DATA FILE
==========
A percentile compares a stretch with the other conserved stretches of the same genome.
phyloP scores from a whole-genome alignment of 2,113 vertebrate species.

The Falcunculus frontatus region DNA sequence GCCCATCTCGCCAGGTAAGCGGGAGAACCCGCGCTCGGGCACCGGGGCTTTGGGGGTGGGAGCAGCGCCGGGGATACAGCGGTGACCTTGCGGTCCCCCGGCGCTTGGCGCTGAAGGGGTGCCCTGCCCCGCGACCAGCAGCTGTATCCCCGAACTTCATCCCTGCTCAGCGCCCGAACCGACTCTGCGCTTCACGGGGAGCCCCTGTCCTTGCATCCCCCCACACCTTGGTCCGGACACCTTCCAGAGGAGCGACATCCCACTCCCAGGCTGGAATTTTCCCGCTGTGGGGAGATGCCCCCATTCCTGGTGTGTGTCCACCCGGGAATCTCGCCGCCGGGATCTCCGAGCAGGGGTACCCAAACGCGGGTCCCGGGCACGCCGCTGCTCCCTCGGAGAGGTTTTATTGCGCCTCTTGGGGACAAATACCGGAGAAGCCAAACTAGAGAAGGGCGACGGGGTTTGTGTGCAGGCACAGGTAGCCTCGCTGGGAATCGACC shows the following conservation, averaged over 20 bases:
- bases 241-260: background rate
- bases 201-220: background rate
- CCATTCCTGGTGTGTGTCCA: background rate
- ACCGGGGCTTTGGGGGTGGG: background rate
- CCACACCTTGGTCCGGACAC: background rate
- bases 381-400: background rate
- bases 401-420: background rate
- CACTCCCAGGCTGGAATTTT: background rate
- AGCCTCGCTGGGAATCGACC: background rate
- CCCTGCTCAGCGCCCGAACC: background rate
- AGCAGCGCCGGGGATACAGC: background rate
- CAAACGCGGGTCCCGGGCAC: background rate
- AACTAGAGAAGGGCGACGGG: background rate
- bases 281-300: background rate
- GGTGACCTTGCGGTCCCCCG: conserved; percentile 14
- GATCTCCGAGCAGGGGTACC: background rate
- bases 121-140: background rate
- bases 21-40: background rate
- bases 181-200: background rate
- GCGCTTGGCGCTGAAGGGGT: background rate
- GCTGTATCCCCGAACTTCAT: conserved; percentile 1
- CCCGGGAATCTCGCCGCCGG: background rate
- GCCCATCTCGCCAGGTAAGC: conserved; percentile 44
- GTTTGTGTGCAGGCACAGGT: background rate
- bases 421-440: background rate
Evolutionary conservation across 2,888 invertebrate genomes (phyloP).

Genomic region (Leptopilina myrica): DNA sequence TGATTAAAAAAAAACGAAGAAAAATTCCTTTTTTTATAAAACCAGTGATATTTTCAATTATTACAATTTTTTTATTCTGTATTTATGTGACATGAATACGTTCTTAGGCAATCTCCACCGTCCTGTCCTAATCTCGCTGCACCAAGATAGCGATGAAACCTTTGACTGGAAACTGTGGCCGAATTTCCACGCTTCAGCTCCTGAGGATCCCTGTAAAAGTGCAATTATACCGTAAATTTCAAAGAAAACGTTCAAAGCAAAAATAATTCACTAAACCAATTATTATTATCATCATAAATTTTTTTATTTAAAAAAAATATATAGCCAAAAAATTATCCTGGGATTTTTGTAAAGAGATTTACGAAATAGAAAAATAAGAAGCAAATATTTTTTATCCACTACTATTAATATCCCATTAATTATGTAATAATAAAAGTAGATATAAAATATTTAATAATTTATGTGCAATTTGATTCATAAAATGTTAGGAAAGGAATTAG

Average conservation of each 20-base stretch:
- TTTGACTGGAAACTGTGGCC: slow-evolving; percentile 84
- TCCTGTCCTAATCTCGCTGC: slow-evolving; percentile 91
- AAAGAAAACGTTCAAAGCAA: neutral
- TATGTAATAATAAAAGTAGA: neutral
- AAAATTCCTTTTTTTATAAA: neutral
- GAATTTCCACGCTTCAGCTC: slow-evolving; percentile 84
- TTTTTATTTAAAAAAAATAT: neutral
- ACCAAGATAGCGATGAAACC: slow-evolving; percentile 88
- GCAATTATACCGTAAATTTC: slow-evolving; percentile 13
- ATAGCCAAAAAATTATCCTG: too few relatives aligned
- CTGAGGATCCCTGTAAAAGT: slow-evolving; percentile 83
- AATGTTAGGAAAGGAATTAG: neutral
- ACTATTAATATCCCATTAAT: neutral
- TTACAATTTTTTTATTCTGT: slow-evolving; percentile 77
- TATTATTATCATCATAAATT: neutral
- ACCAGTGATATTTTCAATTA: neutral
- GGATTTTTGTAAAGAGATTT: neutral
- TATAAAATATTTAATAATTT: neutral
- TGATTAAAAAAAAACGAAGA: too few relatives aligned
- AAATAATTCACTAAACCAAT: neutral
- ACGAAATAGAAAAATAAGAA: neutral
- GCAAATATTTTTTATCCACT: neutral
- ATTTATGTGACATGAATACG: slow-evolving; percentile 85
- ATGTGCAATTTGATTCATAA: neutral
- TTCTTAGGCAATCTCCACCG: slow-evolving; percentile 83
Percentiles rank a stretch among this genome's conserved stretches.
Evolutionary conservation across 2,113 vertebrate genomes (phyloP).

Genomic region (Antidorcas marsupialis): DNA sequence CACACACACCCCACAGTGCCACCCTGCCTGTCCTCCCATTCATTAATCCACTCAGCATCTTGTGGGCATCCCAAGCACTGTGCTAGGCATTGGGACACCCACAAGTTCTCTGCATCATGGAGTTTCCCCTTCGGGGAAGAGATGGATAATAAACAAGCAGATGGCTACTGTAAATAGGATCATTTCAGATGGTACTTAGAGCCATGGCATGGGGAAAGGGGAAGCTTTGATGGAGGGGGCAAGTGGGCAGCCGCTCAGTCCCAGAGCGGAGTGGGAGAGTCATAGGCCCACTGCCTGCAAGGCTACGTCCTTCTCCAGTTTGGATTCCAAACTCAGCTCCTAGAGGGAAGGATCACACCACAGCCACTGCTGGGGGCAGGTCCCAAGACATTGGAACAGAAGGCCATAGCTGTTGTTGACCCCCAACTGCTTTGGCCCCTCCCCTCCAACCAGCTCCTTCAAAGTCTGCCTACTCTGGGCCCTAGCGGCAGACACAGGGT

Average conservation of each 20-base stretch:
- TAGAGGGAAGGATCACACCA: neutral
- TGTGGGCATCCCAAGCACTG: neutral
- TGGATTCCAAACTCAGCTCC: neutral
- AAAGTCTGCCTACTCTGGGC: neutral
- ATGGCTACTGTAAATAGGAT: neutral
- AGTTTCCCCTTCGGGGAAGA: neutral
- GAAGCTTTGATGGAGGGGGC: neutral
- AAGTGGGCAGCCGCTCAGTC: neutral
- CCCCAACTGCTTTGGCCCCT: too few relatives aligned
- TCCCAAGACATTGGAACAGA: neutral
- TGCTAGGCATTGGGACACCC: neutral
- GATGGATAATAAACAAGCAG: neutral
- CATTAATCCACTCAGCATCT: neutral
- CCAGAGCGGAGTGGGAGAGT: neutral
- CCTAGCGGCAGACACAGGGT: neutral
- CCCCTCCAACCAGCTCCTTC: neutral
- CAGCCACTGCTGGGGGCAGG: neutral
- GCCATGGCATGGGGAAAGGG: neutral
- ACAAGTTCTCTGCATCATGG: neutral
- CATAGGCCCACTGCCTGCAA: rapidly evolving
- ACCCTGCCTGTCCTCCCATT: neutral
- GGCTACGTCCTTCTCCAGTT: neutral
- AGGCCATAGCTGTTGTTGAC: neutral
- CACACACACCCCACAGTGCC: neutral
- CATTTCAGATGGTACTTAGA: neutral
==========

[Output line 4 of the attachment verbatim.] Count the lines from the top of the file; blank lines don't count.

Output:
- bases 241-260: background rate